CRC screening in healthy patients older than 75 with increased risk of complications
In asymptomatic patients >75 years of age undergoing colorectal cancer (CRC) screenings, life expectancy is limited, and colorectal cancer screenings are rare, according to a study. In addition, screening colonoscopies in these patients is associated with an increased risk of complications.
In this cross-sectional study with a nested cohort, 7067 patients >75 years of age who underwent screening colonoscopy in the outpatient setting had life expectancy predicted and colonoscopy findings and adverse events evaluated.
The proportion of colonoscopies performed on patients with a life expectancy of fewer than 10 years was 30% and increased with age, with 100% of patients beyond the age of 85 years. Adverse events requiring hospitalizations were common at 10 days and increased with age, particularly among patients older than 85 years. The detection of advanced neoplasia varied with age, with the highest rate among patients older than 85 years. Invasive adenocarcinoma was found in 0.2% of the total population, and treatment rates varied based on life expectancy.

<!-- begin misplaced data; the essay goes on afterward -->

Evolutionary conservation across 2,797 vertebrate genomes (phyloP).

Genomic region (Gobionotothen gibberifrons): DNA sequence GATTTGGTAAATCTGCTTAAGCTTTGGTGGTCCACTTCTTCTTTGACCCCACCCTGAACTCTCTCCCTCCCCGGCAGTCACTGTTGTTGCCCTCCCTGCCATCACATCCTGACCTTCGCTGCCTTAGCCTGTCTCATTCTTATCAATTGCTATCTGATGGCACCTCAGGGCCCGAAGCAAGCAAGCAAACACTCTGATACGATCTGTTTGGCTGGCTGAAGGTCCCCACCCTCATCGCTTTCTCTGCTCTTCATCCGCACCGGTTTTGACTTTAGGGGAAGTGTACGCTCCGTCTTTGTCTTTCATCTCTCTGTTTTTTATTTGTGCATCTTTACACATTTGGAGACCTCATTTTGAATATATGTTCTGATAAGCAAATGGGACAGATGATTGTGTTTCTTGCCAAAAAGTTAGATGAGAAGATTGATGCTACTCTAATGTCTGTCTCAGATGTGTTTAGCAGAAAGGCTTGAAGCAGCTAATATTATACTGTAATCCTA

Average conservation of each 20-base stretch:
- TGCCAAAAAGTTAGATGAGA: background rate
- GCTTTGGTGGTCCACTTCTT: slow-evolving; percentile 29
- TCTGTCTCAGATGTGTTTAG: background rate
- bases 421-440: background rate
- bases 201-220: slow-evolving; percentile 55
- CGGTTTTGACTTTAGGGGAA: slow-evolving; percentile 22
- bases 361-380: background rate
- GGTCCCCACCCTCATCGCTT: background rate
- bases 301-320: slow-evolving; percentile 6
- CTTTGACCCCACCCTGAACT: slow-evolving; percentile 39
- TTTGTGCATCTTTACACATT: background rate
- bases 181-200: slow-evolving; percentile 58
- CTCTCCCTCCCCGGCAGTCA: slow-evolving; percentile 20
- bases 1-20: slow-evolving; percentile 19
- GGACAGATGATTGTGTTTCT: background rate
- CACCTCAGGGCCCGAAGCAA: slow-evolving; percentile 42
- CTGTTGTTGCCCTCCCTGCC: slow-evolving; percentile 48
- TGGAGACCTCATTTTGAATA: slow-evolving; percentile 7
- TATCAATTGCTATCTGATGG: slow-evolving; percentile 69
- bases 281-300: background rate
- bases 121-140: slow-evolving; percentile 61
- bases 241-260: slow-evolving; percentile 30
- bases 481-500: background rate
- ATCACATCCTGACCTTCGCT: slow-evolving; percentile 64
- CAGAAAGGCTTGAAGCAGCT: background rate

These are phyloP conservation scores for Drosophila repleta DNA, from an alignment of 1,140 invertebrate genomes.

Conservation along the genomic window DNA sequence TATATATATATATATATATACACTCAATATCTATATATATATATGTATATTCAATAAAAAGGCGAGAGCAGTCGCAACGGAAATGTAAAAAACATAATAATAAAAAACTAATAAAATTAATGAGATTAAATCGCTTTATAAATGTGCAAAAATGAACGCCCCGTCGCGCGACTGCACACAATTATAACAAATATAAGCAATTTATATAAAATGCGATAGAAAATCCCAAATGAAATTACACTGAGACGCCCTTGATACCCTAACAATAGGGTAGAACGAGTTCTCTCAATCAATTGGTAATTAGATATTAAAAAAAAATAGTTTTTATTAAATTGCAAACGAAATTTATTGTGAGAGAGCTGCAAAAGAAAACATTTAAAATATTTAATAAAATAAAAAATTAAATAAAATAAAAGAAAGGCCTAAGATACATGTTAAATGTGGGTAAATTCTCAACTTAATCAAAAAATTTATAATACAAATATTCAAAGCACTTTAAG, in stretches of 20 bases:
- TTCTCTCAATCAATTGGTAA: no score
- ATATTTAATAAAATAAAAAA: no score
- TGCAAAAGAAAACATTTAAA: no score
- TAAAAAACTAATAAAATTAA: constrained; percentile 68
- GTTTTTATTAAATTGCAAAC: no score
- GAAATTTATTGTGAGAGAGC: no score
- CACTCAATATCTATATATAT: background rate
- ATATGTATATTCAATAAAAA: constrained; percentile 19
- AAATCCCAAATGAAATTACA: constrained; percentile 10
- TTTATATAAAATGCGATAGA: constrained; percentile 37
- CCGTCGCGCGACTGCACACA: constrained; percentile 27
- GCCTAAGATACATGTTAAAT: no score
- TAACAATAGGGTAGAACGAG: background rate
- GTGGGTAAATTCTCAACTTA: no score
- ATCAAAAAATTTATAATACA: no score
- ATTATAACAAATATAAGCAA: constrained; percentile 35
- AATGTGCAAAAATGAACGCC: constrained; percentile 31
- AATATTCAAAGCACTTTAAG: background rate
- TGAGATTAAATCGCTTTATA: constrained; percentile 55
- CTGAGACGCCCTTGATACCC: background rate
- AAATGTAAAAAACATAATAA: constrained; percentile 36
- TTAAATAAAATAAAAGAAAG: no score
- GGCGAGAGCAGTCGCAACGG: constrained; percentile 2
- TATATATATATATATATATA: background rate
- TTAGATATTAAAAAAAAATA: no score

El Halabi J, Burke CA, Hariri E, et al. Frequency of Use and Outcomes of Colonoscopy in Individuals Older Than 75 Years. JAMA Intern Med. Published online April 03, 2023. doi:10.1001/jamainternmed.2023.0435